VATICAN CITY — The largest Franciscan church in the world needs help. And it has turned to the Internet’s modern-day system of patronage for the arts with Kickstarter.
The final resting place of Michelangelo, Niccolo Machiavelli and Galileo Galilei, the Basilica of Santa Croce in Florence is hoping to restore the loggia of a major chapel that was designed by Renaissance master Filippo Brunelleschi.
The extensive and open loggia in front of the Pazzi Chapel is in urgent need of repair as the sandstone decorations and ceiling have been crumbling and deteriorating over time.
In an effort to drum up the needed funding for restoration, the non-profit “Opera di Santa Croce” organization, which is in charge of the Santa Croce complex, has turned to Kickstarter for help.
The organization has until Dec. 20 to raise $95,000 — the last half of the total money needed after it fund-raised from larger donors. As of Dec. 1 they were barely a third of the way there with 337 backers.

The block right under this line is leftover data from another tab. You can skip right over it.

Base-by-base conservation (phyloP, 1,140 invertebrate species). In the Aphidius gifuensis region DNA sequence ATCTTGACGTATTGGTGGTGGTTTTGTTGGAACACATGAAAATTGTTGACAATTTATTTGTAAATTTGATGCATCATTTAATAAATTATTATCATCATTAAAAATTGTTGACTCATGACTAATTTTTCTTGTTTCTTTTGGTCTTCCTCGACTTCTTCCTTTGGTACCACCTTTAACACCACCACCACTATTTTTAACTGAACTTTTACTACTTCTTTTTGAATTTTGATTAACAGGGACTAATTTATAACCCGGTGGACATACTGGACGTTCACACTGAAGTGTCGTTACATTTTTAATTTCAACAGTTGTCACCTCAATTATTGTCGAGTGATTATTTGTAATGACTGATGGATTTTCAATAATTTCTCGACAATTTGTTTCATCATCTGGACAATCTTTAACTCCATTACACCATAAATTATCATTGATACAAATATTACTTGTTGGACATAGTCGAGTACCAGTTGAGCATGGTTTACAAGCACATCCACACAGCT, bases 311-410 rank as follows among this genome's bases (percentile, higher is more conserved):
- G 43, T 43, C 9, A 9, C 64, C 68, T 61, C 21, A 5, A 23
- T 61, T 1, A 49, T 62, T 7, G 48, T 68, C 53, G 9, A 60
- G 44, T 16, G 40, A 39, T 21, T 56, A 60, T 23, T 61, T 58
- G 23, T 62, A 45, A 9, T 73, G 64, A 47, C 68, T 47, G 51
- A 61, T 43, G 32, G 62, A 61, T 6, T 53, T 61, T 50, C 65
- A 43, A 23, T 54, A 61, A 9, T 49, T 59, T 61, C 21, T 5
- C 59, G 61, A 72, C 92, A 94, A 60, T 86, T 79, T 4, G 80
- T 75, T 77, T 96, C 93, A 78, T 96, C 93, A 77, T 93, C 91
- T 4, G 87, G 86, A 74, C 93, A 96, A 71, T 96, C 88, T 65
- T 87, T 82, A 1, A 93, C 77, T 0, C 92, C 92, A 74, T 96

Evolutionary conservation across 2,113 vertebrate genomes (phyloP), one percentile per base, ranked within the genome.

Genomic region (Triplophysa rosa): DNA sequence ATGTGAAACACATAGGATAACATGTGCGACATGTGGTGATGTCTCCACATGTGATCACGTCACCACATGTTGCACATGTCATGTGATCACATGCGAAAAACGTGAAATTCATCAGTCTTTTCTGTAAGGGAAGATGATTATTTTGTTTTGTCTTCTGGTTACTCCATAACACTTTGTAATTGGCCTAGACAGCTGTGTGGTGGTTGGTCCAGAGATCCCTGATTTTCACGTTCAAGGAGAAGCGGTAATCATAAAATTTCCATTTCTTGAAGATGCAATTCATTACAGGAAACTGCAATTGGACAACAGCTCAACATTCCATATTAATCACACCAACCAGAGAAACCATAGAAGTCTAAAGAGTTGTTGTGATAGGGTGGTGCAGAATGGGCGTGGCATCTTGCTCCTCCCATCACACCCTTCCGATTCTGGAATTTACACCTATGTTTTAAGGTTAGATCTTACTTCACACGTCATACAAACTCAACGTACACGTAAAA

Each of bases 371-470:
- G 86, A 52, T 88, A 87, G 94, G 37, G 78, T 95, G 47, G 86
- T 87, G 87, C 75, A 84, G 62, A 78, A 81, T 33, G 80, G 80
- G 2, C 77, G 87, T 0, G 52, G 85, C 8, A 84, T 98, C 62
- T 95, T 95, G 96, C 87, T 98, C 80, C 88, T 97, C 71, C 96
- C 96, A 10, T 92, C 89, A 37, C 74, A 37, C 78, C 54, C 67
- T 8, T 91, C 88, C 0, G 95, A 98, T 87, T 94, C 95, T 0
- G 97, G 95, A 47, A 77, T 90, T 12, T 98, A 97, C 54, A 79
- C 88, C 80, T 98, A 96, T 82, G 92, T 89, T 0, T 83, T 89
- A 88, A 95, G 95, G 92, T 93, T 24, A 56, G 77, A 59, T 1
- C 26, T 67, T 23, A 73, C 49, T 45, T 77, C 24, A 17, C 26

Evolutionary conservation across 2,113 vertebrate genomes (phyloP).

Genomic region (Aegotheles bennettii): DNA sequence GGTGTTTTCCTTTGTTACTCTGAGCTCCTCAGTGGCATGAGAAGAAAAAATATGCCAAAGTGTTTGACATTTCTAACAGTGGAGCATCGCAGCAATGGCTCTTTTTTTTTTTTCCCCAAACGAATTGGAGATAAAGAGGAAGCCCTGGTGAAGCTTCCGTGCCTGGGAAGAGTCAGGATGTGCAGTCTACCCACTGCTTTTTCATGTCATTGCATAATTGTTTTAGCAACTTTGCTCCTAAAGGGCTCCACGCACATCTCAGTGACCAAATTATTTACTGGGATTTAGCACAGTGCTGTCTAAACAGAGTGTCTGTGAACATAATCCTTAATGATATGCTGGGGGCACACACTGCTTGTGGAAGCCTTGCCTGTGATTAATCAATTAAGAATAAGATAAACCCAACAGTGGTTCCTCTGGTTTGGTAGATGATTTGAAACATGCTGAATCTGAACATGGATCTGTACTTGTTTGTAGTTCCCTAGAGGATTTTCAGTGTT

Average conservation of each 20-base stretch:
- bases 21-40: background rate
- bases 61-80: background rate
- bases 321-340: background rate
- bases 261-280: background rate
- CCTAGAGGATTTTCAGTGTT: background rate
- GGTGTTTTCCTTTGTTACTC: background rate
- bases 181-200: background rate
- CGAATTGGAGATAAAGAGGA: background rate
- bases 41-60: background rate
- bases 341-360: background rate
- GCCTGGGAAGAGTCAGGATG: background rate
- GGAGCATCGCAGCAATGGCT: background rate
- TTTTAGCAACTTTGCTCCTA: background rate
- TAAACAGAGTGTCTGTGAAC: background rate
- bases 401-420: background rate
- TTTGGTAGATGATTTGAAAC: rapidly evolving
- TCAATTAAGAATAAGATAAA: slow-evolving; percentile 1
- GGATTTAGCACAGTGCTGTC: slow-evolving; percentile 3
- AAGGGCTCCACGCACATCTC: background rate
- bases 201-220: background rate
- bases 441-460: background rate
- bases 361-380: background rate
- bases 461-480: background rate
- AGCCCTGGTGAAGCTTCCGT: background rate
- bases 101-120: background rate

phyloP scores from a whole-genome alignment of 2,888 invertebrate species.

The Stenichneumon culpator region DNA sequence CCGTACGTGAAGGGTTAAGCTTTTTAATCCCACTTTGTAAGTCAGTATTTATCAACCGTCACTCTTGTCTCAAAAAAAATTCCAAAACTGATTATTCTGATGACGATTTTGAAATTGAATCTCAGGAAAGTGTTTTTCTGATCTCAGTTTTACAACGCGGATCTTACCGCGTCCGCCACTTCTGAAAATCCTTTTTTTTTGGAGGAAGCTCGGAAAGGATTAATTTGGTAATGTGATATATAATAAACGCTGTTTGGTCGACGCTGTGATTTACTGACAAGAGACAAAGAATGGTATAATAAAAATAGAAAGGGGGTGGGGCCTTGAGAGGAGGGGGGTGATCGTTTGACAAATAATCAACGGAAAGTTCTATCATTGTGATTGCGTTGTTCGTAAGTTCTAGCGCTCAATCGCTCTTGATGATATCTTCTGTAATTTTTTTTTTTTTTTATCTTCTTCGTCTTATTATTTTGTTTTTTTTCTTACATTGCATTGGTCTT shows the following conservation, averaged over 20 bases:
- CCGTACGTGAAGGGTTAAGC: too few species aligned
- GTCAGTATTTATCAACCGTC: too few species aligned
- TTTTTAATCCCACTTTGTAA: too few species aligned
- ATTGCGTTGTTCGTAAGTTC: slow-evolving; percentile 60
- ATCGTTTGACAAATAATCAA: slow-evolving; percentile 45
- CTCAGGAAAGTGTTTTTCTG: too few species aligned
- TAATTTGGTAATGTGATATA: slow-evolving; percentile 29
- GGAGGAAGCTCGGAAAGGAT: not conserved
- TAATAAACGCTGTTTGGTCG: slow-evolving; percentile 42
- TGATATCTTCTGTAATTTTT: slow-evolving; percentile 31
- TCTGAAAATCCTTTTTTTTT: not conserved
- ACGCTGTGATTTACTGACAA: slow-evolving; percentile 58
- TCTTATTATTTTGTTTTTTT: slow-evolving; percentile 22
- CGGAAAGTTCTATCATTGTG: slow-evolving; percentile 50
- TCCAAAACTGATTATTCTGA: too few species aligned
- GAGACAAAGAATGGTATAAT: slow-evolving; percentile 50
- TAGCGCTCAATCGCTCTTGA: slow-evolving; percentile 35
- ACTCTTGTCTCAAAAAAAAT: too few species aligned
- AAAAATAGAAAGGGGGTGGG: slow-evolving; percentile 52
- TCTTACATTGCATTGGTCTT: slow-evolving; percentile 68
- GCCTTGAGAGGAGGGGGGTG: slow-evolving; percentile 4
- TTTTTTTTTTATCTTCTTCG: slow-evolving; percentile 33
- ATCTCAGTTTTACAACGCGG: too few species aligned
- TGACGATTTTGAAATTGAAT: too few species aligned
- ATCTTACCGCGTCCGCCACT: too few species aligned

The NGO says it’s not the first time the church has had “crowd funding” for a restoration. According to its Kickstarter page:
“In 1860, hundreds people from all across Italy responded to an open call published in national newspapers to help build a new façade for the church. The sums pledged ranged from just one lira to 358,168 lira! All of these participants are recorded in the historical archive in leather-bound books.”
A lesser well-known church owned by the Franciscans in Rome used Kickstarter this spring to raise the quarter of a million dollars it needed to fix the crumbling cell St. Francis of Assisi used to sleep in when he’d come to the Eternal City.
The organization can be followed on Facebook and Twitter, and it is hoping people will help raise awareness about the restoration project on social media with the hashtag #CrazyForPazzi — a cute play on words since “crazy” in Italian is “pazzi.” Pazzi is the last name of the Renaissance Italian benefactor who commissioned Brunelleschi to build the chapel.
A video highlighting the importance of the chapel, its loggia and the restoration can be seen here.